...a Design object
By understanding how our relation with the other is constituted and manifested, we come to realise the paradoxes lying around the concept of online communities. The formal “terms and conditions” of the platform regulating our existence in the online space, together with the informal imposed regulations of behaviour, of sharing and producing an excess amount of data daily, that allows a certain level of surveillance, both contribute to the mediation and formulation of the limits of the world we are given.
There is a protocol, a set of guidelines and decision making in the process of how we communicate, how our data – a projection of ourselves- are being processed and used, and how we can- if we can- form unities.
At this point, I believe it is fair to talk about an impossibility of collectivity.
By investigating the blurred human-algorithm relationship, and the implications of decision making and moderation, we understand how community building is a concept that falls into a design process,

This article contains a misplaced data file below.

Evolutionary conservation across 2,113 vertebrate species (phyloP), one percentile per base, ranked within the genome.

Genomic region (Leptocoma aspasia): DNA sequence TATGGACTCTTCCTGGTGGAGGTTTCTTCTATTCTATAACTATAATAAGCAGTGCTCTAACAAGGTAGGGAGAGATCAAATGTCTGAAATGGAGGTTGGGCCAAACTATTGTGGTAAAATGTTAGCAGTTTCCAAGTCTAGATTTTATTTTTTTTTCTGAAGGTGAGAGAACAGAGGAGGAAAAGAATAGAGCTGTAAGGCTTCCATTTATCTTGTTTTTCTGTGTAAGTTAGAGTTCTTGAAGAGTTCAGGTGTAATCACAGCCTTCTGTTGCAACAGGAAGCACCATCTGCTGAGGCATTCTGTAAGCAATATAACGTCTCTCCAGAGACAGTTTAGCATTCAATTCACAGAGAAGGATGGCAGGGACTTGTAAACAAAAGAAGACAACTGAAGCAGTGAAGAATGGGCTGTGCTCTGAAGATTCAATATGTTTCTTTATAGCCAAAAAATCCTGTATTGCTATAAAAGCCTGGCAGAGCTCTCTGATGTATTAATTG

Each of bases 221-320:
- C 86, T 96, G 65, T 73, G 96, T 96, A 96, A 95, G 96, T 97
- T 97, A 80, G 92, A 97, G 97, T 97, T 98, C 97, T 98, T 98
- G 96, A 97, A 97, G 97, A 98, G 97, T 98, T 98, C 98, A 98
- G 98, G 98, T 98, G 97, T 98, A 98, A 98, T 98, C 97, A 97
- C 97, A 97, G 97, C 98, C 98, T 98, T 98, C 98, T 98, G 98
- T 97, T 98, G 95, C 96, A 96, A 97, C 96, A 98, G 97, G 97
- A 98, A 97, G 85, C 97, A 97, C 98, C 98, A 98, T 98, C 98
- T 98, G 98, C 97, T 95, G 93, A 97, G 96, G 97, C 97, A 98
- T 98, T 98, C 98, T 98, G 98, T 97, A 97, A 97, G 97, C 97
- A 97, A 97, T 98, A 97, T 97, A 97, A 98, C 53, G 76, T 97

and community has now become an object.
An object we apparently care for, and therefore we try to preserve in the form it was given to us.
Online life is absolutely full of communities, from social media to any magazine subscription list and shops are using the term “community” to create a friendly, welcoming environment of validity to their members - within a community everyone matters.
The question of authorship – referring to the degrees of control that one can have within a community - is emerged throughout the research, as the objectification of community unveils the intention of shrinking the notion of community to an object that can be easily manipulated.
Whereas communities seem to rise everywhere, community is nowhere to be found .
It’s almost like it has the ability to self-negate, to deteriorate in its own repetition. Community has turned into a commodity, a branding tool for marketing and commercialisation. Thus, a community turns into an illusion.
“We are not sick” 29 according to Geert Lovink, as he’s describing the general impact of the social media in our lives as a designed sadness. Sadness is a feeling, an imposed feeling in the contemporary western society as it’s explained in the book Sad by Design. But sadness is not a sickness, therefore we are not sick, just sad. He argues that we can never be alone, and this raises a newfound type of loneliness, “we are alone together, as part of the crowd—a form of loneliness that is particularly cruel, frantic and tiring.” 30 To a certain degree, there’s also a paradox lying in his idea of “togetherness” that coincides with my arguments on the impossibility of community.
However, here I’m arguing that community doesn’t exist, it’s just an illusion, that we all fall for. I agree, we are not sick. More likely, we are distorted.